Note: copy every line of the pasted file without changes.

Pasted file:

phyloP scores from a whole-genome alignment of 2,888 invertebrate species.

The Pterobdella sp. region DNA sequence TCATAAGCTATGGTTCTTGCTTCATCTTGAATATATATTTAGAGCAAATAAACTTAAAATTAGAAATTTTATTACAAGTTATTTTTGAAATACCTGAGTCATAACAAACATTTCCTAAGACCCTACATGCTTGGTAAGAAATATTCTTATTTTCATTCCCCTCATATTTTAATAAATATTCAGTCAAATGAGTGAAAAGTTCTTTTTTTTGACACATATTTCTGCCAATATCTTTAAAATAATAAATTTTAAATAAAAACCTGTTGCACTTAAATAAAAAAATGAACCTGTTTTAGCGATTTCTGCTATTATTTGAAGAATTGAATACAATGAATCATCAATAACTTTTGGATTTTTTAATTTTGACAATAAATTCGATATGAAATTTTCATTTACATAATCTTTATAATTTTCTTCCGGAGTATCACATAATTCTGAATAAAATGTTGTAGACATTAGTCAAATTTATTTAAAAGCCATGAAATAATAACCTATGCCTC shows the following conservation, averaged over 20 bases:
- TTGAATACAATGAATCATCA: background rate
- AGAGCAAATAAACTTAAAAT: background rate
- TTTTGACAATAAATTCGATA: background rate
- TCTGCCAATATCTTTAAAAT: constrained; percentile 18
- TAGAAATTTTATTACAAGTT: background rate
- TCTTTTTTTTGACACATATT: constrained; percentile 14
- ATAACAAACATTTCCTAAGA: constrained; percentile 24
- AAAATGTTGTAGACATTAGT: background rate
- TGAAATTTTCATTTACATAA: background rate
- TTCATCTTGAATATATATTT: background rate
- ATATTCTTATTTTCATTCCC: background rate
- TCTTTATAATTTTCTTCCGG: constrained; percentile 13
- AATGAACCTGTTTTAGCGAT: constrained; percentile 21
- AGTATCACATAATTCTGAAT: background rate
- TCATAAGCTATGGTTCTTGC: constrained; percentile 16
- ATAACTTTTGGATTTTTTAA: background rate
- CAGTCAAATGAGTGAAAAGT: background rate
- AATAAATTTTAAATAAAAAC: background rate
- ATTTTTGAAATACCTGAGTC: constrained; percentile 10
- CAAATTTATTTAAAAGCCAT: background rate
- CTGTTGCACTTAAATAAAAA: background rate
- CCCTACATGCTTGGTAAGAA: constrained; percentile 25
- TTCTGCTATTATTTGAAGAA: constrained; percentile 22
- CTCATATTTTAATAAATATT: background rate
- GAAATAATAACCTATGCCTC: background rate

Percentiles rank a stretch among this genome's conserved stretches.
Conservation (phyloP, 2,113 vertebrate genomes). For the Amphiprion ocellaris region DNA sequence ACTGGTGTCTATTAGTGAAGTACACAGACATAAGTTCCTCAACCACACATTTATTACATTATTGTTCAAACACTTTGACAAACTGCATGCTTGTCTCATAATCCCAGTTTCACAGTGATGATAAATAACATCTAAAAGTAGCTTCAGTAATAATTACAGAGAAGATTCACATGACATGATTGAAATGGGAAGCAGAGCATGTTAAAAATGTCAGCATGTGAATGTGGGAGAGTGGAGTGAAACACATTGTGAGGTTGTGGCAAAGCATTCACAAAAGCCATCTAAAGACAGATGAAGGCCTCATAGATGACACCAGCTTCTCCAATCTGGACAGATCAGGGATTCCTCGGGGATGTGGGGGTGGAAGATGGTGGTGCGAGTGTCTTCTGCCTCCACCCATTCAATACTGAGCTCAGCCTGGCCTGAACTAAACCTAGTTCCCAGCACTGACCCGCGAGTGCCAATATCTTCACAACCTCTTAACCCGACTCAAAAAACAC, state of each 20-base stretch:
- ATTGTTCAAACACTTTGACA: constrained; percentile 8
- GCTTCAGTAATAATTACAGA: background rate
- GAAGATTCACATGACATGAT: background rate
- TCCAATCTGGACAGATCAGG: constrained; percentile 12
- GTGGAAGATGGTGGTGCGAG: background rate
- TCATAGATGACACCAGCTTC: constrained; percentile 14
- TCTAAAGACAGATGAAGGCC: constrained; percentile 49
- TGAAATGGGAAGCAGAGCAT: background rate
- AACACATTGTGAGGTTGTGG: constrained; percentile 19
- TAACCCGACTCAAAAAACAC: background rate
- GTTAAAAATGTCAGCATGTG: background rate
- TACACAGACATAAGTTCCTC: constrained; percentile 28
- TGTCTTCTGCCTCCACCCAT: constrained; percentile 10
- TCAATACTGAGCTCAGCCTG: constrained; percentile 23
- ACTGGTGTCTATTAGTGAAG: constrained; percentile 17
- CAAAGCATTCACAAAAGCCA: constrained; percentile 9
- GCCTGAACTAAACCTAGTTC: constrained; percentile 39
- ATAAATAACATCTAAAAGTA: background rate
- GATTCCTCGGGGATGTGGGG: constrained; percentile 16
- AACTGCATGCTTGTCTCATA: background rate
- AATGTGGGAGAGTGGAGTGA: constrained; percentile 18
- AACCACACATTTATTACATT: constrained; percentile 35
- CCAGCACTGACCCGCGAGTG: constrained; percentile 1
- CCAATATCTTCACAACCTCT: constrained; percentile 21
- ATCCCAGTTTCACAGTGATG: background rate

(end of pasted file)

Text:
phyloP scores from a whole-genome alignment of 2,888 invertebrate species.

The Pterobdella sp. region DNA sequence TCATAAGCTATGGTTCTTGCTTCATCTTGAATATATATTTAGAGCAAATAAACTTAAAATTAGAAATTTTATTACAAGTTATTTTTGAAATACCTGAGTCATAACAAACATTTCCTAAGACCCTACATGCTTGGTAAGAAATATTCTTATTTTCATTCCCCTCATATTTTAATAAATATTCAGTCAAATGAGTGAAAAGTTCTTTTTTTTGACACATATTTCTGCCAATATCTTTAAAATAATAAATTTTAAATAAAAACCTGTTGCACTTAAATAAAAAAATGAACCTGTTTTAGCGATTTCTGCTATTATTTGAAGAATTGAATACAATGAATCATCAATAACTTTTGGATTTTTTAATTTTGACAATAAATTCGATATGAAATTTTCATTTACATAATCTTTATAATTTTCTTCCGGAGTATCACATAATTCTGAATAAAATGTTGTAGACATTAGTCAAATTTATTTAAAAGCCATGAAATAATAACCTATGCCTC shows the following conservation, averaged over 20 bases:
- TTGAATACAATGAATCATCA: background rate
- AGAGCAAATAAACTTAAAAT: background rate
- TTTTGACAATAAATTCGATA: background rate
- TCTGCCAATATCTTTAAAAT: constrained; percentile 18
- TAGAAATTTTATTACAAGTT: background rate
- TCTTTTTTTTGACACATATT: constrained; percentile 14
- ATAACAAACATTTCCTAAGA: constrained; percentile 24
- AAAATGTTGTAGACATTAGT: background rate
- TGAAATTTTCATTTACATAA: background rate
- TTCATCTTGAATATATATTT: background rate
- ATATTCTTATTTTCATTCCC: background rate
- TCTTTATAATTTTCTTCCGG: constrained; percentile 13
- AATGAACCTGTTTTAGCGAT: constrained; percentile 21
- AGTATCACATAATTCTGAAT: background rate
- TCATAAGCTATGGTTCTTGC: constrained; percentile 16
- ATAACTTTTGGATTTTTTAA: background rate
- CAGTCAAATGAGTGAAAAGT: background rate
- AATAAATTTTAAATAAAAAC: background rate
- ATTTTTGAAATACCTGAGTC: constrained; percentile 10
- CAAATTTATTTAAAAGCCAT: background rate
- CTGTTGCACTTAAATAAAAA: background rate
- CCCTACATGCTTGGTAAGAA: constrained; percentile 25
- TTCTGCTATTATTTGAAGAA: constrained; percentile 22
- CTCATATTTTAATAAATATT: background rate
- GAAATAATAACCTATGCCTC: background rate

Percentiles rank a stretch among this genome's conserved stretches.
Conservation (phyloP, 2,113 vertebrate genomes). For the Amphiprion ocellaris region DNA sequence ACTGGTGTCTATTAGTGAAGTACACAGACATAAGTTCCTCAACCACACATTTATTACATTATTGTTCAAACACTTTGACAAACTGCATGCTTGTCTCATAATCCCAGTTTCACAGTGATGATAAATAACATCTAAAAGTAGCTTCAGTAATAATTACAGAGAAGATTCACATGACATGATTGAAATGGGAAGCAGAGCATGTTAAAAATGTCAGCATGTGAATGTGGGAGAGTGGAGTGAAACACATTGTGAGGTTGTGGCAAAGCATTCACAAAAGCCATCTAAAGACAGATGAAGGCCTCATAGATGACACCAGCTTCTCCAATCTGGACAGATCAGGGATTCCTCGGGGATGTGGGGGTGGAAGATGGTGGTGCGAGTGTCTTCTGCCTCCACCCATTCAATACTGAGCTCAGCCTGGCCTGAACTAAACCTAGTTCCCAGCACTGACCCGCGAGTGCCAATATCTTCACAACCTCTTAACCCGACTCAAAAAACAC, state of each 20-base stretch:
- ATTGTTCAAACACTTTGACA: constrained; percentile 8
- GCTTCAGTAATAATTACAGA: background rate
- GAAGATTCACATGACATGAT: background rate
- TCCAATCTGGACAGATCAGG: constrained; percentile 12
- GTGGAAGATGGTGGTGCGAG: background rate
- TCATAGATGACACCAGCTTC: constrained; percentile 14
- TCTAAAGACAGATGAAGGCC: constrained; percentile 49
- TGAAATGGGAAGCAGAGCAT: background rate
- AACACATTGTGAGGTTGTGG: constrained; percentile 19
- TAACCCGACTCAAAAAACAC: background rate
- GTTAAAAATGTCAGCATGTG: background rate
- TACACAGACATAAGTTCCTC: constrained; percentile 28
- TGTCTTCTGCCTCCACCCAT: constrained; percentile 10
- TCAATACTGAGCTCAGCCTG: constrained; percentile 23
- ACTGGTGTCTATTAGTGAAG: constrained; percentile 17
- CAAAGCATTCACAAAAGCCA: constrained; percentile 9
- GCCTGAACTAAACCTAGTTC: constrained; percentile 39
- ATAAATAACATCTAAAAGTA: background rate
- GATTCCTCGGGGATGTGGGG: constrained; percentile 16
- AACTGCATGCTTGTCTCATA: background rate
- AATGTGGGAGAGTGGAGTGA: constrained; percentile 18
- AACCACACATTTATTACATT: constrained; percentile 35
- CCAGCACTGACCCGCGAGTG: constrained; percentile 1
- CCAATATCTTCACAACCTCT: constrained; percentile 21
- ATCCCAGTTTCACAGTGATG: background rate